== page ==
How to create a detailed buyer persona
In the previous articles of the marketing research series, we described how to start the research, how to analyze the market, you are going to enter, and how to analyze the competition. After a detailed study of your market, you learned how many people can become your potential buyers from an income point of view. Now, you need to study, who is your customer. In this article, we will describe how to explore your audience and create a buyer persona.
What is Target Audience
A target audience is a specific group of people, who are the most interested in purchasing your product because your product satisfies the needs of that group in the best way. To spend your ad budget effectively, all your advertising activities should be aimed at that group of people.
What is a Buyer Persona
The Buyer Persona (BP) is a singular piece of your target audience, It’s a fictional ideal customer, based on the generalized data from market research and information you gathered from real people through surveys, interviews, customer reviews, etc. Depending on the product’s specifics, you can have one or more buyer personas. Properly created BP will help you to create the most suitable advertising content, taking into account the specific needs of your customers.
How to create a Buyer Persona
So, let’s use the example with a high-tech pillow startup again. You can start with theorizing, but you always have to enforce your hypotheses with solid data. The main sources of data, except mentioned interviews and surveys, could be sociological and demographic reports from private and government institutions. Also, it could be medical journals and theses in our example case. These sources should give you basic information about interested people: age, gender, education, location, occupation, income, lifestyle, interests, and values.
For example, after collecting data, among everything you got the following information:
- most of those interested in purchasing some new innovative sitting item are young and middle-aged adults of both sexes;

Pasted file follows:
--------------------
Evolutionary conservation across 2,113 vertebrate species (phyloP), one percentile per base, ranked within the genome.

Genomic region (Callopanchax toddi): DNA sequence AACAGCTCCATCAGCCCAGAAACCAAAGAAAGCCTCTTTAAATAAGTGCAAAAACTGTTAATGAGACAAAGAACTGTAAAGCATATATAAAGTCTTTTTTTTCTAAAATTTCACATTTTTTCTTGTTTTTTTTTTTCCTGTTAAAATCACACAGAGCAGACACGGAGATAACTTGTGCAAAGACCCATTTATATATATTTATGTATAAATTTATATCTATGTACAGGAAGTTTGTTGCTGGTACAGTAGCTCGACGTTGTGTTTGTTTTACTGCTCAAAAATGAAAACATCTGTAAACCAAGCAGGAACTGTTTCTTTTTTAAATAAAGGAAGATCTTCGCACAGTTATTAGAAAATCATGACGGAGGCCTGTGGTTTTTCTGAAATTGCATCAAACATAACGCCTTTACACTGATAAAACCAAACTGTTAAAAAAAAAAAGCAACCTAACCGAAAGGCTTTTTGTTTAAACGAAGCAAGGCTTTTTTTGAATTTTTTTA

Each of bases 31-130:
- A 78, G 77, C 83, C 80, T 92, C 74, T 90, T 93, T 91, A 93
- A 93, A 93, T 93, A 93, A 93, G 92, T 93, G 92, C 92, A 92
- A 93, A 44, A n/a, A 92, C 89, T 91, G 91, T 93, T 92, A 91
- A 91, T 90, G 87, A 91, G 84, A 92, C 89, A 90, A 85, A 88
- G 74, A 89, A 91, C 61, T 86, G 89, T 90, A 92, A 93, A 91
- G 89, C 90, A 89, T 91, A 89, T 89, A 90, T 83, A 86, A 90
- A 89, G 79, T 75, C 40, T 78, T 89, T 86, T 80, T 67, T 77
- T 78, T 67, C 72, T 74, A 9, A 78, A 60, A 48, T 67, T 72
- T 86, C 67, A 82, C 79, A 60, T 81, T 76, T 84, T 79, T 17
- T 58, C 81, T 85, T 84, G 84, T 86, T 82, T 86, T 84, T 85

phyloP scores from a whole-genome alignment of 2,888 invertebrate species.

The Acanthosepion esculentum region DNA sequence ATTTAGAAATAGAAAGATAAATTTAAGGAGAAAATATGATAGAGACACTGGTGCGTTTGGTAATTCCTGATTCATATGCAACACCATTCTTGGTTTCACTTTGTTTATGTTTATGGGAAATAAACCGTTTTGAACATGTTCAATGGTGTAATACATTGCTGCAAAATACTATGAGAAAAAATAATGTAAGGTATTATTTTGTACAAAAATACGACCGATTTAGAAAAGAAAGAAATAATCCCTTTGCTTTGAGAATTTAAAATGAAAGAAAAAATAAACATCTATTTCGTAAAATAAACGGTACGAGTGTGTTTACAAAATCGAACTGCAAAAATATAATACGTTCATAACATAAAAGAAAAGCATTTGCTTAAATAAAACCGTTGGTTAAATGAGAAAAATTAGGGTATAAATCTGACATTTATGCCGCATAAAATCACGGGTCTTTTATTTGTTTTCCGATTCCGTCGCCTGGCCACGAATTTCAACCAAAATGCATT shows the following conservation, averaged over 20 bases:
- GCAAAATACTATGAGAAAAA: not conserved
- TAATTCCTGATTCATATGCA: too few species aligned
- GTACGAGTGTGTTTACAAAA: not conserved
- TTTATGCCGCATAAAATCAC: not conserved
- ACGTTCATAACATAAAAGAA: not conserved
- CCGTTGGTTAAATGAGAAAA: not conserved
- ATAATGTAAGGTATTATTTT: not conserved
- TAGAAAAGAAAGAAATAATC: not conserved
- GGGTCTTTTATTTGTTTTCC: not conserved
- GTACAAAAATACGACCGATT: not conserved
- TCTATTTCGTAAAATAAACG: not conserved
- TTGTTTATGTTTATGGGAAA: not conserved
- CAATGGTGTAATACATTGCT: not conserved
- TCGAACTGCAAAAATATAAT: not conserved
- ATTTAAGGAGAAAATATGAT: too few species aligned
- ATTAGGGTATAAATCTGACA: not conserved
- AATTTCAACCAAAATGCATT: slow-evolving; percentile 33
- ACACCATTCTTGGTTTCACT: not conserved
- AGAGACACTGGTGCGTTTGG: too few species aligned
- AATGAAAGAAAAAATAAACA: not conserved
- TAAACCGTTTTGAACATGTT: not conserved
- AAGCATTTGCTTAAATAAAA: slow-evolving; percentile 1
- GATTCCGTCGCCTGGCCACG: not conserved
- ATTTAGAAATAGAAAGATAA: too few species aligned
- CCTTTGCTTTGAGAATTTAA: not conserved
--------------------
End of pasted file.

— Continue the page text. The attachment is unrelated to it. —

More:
- most of them have a sitting type of job – office workers, clerks, drivers, etc.;
- according to the Health Policy Institute of Georgetown University, 64% of adults have regular back pains and even missed at least 1 workday a year because of it;
- and from 30% to 50% of adults experience constant or periodical pain in their necks;
- 8 of 10 of the interviewed people expressed concerns about how their constant sitting jobs influence their health now and where it will lead in the nearest 5-10 years.
The next step is to create a detailed pivot table with all characteristics of your fictional customer with all the life details, occupation, pains, concerns, and interests, that are inherent in surveyed people. Typically, you will get data that could be segmented into several types of people (e.g., young adult women, male teens, elderly females, etc.), because there is more than one type of people, who would purchase your product. So each segment requires a separate BP.
Example of Buyer Persona
Let’s imagine Jane Doe, a young adult, a typical office worker representing one segment of your target audience.
So, here you have a detailed image of your ideal customer, whose literal pain your product could relieve. Now you know (of course, within our imaginary startup) which kind of people you have to focus your personalized marketing campaign.
For your convenience, we created a free-to-download Checklist for Creating a Buyer Persona. It will help you to compose your own buyer persona and don’t miss any points. You can download it for free by clicking 👉here👈.
Targeted advertising is a key to saving the ad budget. Because it’s always easier to sell something to a person, who really needs your product. Thus, your PPC campaigns on social media platforms will be way less expensive. Also, addressing directly to people’s needs will help you to build up trust and loyalty to your business and increase the likability of your brand. Gaining the trust of one group of people is way more effective than trying to attract everyone. And this one group will become your solid loyal audience, who, while being satisfied with your product, will be wholeheartedly devoted to it and will advertise it to their acquaintances and friends for free!
Having reliable information about the needs and pains of your customers from the Buyer Persona and combining it with the advantages of your product, you can go to the next step – formulate the Unique Value Proposition. UVP is the statement that clearly expresses your product’s benefits to potential customers. Which we will talk about in our next article.